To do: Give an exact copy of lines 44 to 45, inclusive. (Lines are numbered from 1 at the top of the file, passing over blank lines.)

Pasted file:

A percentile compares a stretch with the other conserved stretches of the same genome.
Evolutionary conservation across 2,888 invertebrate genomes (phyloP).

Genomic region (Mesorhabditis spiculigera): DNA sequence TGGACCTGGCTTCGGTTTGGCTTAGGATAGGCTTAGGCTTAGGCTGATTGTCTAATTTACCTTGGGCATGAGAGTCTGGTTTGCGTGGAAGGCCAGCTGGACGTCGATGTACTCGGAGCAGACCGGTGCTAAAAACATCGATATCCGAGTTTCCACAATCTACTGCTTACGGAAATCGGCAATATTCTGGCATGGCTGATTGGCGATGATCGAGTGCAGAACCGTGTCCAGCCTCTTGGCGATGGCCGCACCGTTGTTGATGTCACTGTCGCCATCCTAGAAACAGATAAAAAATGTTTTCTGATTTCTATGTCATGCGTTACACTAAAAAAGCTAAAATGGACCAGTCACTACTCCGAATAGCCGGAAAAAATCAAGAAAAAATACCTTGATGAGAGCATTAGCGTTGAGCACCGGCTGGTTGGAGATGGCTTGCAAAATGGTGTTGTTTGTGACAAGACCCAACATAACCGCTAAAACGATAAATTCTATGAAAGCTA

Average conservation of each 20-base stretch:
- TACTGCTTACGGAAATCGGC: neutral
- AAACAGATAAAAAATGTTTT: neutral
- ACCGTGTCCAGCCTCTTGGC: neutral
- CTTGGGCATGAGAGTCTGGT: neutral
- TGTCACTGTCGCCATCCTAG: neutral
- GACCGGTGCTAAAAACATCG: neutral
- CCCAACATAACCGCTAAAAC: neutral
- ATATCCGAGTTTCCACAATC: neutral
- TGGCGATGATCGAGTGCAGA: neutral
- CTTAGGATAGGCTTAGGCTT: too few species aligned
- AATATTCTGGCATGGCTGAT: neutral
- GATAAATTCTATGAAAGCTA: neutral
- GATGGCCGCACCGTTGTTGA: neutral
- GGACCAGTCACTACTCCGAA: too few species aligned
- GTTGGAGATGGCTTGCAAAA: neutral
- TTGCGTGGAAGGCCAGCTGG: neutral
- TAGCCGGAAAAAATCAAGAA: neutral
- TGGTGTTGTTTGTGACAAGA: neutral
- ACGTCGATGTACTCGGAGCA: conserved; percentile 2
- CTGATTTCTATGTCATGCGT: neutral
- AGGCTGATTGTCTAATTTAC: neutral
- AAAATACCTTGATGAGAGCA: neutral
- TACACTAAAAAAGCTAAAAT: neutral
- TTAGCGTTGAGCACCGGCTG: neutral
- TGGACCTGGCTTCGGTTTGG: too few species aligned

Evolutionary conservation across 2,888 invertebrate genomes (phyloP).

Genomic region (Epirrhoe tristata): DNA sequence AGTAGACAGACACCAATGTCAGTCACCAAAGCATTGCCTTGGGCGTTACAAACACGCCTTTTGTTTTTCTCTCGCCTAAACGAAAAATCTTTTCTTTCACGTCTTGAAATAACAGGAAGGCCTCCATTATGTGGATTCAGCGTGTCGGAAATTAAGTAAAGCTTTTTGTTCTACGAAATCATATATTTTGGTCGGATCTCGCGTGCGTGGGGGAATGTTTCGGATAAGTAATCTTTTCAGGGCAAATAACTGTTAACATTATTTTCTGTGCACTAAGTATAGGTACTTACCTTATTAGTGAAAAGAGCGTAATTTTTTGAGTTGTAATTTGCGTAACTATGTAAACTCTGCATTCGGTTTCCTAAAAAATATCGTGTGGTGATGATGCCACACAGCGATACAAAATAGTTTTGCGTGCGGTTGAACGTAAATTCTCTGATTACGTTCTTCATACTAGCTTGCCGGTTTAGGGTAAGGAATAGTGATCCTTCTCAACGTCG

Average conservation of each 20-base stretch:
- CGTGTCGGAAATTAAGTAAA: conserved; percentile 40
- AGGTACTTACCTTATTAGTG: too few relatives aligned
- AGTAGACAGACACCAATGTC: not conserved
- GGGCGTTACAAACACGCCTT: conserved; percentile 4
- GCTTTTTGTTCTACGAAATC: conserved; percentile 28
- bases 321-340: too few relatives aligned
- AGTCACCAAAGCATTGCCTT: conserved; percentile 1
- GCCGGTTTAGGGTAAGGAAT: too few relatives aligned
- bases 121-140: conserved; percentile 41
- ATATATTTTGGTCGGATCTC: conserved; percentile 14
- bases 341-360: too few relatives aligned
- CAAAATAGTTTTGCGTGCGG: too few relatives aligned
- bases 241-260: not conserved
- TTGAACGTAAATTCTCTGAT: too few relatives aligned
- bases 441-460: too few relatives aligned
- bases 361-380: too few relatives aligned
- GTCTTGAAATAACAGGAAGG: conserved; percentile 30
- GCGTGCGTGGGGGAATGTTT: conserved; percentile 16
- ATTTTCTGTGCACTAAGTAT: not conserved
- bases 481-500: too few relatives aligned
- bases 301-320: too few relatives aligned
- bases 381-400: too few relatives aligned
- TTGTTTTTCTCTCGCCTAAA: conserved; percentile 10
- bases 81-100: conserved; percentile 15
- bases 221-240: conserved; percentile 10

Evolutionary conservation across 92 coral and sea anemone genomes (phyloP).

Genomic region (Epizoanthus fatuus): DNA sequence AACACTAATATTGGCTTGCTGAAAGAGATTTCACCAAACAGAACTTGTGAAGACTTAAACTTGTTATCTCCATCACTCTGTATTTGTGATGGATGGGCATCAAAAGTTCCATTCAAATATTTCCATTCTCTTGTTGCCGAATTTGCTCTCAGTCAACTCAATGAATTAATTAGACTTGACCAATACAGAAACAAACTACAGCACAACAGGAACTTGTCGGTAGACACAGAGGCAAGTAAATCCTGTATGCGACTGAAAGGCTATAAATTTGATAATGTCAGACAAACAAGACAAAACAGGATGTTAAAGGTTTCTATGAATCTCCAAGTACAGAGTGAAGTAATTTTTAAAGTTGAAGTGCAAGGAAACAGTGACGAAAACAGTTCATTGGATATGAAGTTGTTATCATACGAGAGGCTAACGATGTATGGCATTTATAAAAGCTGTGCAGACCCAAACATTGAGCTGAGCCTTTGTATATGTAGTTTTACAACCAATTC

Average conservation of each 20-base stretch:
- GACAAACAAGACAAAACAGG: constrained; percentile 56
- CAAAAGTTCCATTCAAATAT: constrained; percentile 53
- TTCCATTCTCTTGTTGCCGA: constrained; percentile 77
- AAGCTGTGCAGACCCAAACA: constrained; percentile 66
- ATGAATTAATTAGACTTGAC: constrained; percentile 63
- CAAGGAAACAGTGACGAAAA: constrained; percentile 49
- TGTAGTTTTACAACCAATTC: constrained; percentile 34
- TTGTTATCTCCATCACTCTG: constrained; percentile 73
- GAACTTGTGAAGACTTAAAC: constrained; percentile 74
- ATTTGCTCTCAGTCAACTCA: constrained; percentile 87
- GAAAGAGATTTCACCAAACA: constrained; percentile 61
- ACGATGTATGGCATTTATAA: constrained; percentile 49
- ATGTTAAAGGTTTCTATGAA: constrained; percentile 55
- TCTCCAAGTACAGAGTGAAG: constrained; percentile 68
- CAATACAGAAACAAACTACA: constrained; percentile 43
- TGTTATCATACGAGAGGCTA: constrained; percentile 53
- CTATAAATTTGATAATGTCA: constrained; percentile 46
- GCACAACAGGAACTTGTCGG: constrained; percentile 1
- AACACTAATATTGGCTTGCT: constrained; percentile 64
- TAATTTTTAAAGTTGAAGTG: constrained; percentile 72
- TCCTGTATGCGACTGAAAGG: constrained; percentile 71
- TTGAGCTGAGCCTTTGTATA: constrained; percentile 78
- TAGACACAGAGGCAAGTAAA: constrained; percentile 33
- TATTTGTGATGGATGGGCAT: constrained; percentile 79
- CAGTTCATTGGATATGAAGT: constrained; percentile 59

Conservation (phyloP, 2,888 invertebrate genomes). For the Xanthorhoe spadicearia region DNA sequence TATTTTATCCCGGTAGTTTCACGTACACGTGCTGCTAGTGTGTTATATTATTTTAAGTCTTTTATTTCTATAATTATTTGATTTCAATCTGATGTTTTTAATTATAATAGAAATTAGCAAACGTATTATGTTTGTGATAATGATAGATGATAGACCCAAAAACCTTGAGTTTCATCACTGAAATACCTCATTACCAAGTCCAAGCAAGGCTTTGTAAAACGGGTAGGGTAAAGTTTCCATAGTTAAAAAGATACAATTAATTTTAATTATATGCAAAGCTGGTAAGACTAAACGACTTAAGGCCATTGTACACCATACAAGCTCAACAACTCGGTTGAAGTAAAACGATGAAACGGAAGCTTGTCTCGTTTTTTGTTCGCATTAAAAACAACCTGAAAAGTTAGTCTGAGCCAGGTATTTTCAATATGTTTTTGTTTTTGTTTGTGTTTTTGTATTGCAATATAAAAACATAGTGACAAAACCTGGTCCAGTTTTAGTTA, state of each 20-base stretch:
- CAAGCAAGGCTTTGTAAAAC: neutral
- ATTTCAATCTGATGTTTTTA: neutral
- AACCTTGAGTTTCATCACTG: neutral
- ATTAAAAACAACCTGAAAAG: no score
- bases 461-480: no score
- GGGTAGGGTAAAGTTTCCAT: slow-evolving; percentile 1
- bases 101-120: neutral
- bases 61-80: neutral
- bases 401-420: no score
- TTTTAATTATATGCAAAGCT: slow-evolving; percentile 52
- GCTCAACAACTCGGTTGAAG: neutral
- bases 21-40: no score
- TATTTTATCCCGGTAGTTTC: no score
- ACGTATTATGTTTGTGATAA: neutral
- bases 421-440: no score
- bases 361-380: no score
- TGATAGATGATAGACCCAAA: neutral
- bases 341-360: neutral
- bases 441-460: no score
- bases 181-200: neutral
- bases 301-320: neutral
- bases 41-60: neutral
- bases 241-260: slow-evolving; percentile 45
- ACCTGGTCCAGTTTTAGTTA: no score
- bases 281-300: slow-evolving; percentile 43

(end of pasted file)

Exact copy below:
- CAAAATAGTTTTGCGTGCGG: too few relatives aligned
- bases 241-260: not conserved